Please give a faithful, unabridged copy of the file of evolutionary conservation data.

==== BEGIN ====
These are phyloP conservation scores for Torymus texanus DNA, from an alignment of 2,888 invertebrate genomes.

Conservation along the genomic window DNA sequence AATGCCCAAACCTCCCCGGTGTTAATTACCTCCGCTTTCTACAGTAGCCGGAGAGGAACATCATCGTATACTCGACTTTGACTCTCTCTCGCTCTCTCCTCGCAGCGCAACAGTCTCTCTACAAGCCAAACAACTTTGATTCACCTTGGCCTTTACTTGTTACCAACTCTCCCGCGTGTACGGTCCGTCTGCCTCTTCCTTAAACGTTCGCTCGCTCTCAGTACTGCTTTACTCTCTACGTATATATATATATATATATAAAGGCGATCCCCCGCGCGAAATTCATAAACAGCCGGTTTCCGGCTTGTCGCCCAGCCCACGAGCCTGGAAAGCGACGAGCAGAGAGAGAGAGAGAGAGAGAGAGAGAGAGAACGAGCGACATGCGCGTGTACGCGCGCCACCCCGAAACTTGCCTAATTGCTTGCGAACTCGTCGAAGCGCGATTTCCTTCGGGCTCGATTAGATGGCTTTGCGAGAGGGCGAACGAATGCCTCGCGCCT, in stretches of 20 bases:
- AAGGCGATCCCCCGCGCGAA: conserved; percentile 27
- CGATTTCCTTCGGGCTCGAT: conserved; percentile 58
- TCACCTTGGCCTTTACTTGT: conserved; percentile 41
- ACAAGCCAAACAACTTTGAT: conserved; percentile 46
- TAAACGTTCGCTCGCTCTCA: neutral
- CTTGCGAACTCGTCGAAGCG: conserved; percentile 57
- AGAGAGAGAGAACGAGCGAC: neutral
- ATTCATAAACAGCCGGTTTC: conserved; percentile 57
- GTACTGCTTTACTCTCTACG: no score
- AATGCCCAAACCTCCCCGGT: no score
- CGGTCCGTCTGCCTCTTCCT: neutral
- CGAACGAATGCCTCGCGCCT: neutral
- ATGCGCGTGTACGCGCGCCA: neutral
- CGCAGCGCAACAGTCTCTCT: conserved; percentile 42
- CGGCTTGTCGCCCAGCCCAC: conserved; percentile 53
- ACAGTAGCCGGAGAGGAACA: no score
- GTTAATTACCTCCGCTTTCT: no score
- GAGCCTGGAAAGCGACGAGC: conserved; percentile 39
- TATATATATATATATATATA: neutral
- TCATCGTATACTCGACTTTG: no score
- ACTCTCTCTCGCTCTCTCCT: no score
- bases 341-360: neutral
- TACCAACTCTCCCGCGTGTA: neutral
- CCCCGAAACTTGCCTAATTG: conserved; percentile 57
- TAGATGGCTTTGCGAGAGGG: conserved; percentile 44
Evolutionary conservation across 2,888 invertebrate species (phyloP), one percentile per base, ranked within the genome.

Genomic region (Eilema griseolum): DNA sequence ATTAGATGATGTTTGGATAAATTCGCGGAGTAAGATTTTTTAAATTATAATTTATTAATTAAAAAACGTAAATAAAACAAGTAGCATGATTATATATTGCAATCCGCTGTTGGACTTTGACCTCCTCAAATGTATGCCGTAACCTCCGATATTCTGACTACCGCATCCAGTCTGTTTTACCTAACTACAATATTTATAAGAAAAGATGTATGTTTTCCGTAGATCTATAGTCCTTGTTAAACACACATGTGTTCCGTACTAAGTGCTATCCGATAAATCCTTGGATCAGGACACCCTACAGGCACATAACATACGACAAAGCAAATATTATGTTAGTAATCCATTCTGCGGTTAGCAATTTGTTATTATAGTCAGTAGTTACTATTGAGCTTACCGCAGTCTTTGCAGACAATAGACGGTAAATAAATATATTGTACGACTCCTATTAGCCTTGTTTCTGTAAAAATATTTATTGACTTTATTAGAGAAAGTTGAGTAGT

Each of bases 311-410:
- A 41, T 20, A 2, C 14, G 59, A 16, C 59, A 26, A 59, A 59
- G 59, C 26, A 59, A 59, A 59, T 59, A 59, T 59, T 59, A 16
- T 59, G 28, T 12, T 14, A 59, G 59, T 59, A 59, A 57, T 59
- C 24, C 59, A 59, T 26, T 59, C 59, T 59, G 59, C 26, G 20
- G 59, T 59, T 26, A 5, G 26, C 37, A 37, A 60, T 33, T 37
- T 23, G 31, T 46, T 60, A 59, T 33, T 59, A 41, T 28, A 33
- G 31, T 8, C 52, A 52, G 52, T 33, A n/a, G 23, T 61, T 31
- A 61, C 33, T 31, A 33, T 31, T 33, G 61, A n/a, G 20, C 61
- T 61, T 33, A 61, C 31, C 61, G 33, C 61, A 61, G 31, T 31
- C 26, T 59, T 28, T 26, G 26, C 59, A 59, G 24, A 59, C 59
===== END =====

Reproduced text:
These are phyloP conservation scores for Torymus texanus DNA, from an alignment of 2,888 invertebrate genomes.

Conservation along the genomic window DNA sequence AATGCCCAAACCTCCCCGGTGTTAATTACCTCCGCTTTCTACAGTAGCCGGAGAGGAACATCATCGTATACTCGACTTTGACTCTCTCTCGCTCTCTCCTCGCAGCGCAACAGTCTCTCTACAAGCCAAACAACTTTGATTCACCTTGGCCTTTACTTGTTACCAACTCTCCCGCGTGTACGGTCCGTCTGCCTCTTCCTTAAACGTTCGCTCGCTCTCAGTACTGCTTTACTCTCTACGTATATATATATATATATATAAAGGCGATCCCCCGCGCGAAATTCATAAACAGCCGGTTTCCGGCTTGTCGCCCAGCCCACGAGCCTGGAAAGCGACGAGCAGAGAGAGAGAGAGAGAGAGAGAGAGAGAGAACGAGCGACATGCGCGTGTACGCGCGCCACCCCGAAACTTGCCTAATTGCTTGCGAACTCGTCGAAGCGCGATTTCCTTCGGGCTCGATTAGATGGCTTTGCGAGAGGGCGAACGAATGCCTCGCGCCT, in stretches of 20 bases:
- AAGGCGATCCCCCGCGCGAA: conserved; percentile 27
- CGATTTCCTTCGGGCTCGAT: conserved; percentile 58
- TCACCTTGGCCTTTACTTGT: conserved; percentile 41
- ACAAGCCAAACAACTTTGAT: conserved; percentile 46
- TAAACGTTCGCTCGCTCTCA: neutral
- CTTGCGAACTCGTCGAAGCG: conserved; percentile 57
- AGAGAGAGAGAACGAGCGAC: neutral
- ATTCATAAACAGCCGGTTTC: conserved; percentile 57
- GTACTGCTTTACTCTCTACG: no score
- AATGCCCAAACCTCCCCGGT: no score
- CGGTCCGTCTGCCTCTTCCT: neutral
- CGAACGAATGCCTCGCGCCT: neutral
- ATGCGCGTGTACGCGCGCCA: neutral
- CGCAGCGCAACAGTCTCTCT: conserved; percentile 42
- CGGCTTGTCGCCCAGCCCAC: conserved; percentile 53
- ACAGTAGCCGGAGAGGAACA: no score
- GTTAATTACCTCCGCTTTCT: no score
- GAGCCTGGAAAGCGACGAGC: conserved; percentile 39
- TATATATATATATATATATA: neutral
- TCATCGTATACTCGACTTTG: no score
- ACTCTCTCTCGCTCTCTCCT: no score
- bases 341-360: neutral
- TACCAACTCTCCCGCGTGTA: neutral
- CCCCGAAACTTGCCTAATTG: conserved; percentile 57
- TAGATGGCTTTGCGAGAGGG: conserved; percentile 44
Evolutionary conservation across 2,888 invertebrate species (phyloP), one percentile per base, ranked within the genome.

Genomic region (Eilema griseolum): DNA sequence ATTAGATGATGTTTGGATAAATTCGCGGAGTAAGATTTTTTAAATTATAATTTATTAATTAAAAAACGTAAATAAAACAAGTAGCATGATTATATATTGCAATCCGCTGTTGGACTTTGACCTCCTCAAATGTATGCCGTAACCTCCGATATTCTGACTACCGCATCCAGTCTGTTTTACCTAACTACAATATTTATAAGAAAAGATGTATGTTTTCCGTAGATCTATAGTCCTTGTTAAACACACATGTGTTCCGTACTAAGTGCTATCCGATAAATCCTTGGATCAGGACACCCTACAGGCACATAACATACGACAAAGCAAATATTATGTTAGTAATCCATTCTGCGGTTAGCAATTTGTTATTATAGTCAGTAGTTACTATTGAGCTTACCGCAGTCTTTGCAGACAATAGACGGTAAATAAATATATTGTACGACTCCTATTAGCCTTGTTTCTGTAAAAATATTTATTGACTTTATTAGAGAAAGTTGAGTAGT

Each of bases 311-410:
- A 41, T 20, A 2, C 14, G 59, A 16, C 59, A 26, A 59, A 59
- G 59, C 26, A 59, A 59, A 59, T 59, A 59, T 59, T 59, A 16
- T 59, G 28, T 12, T 14, A 59, G 59, T 59, A 59, A 57, T 59
- C 24, C 59, A 59, T 26, T 59, C 59, T 59, G 59, C 26, G 20
- G 59, T 59, T 26, A 5, G 26, C 37, A 37, A 60, T 33, T 37
- T 23, G 31, T 46, T 60, A 59, T 33, T 59, A 41, T 28, A 33
- G 31, T 8, C 52, A 52, G 52, T 33, A n/a, G 23, T 61, T 31
- A 61, C 33, T 31, A 33, T 31, T 33, G 61, A n/a, G 20, C 61
- T 61, T 33, A 61, C 31, C 61, G 33, C 61, A 61, G 31, T 31
- C 26, T 59, T 28, T 26, G 26, C 59, A 59, G 24, A 59, C 59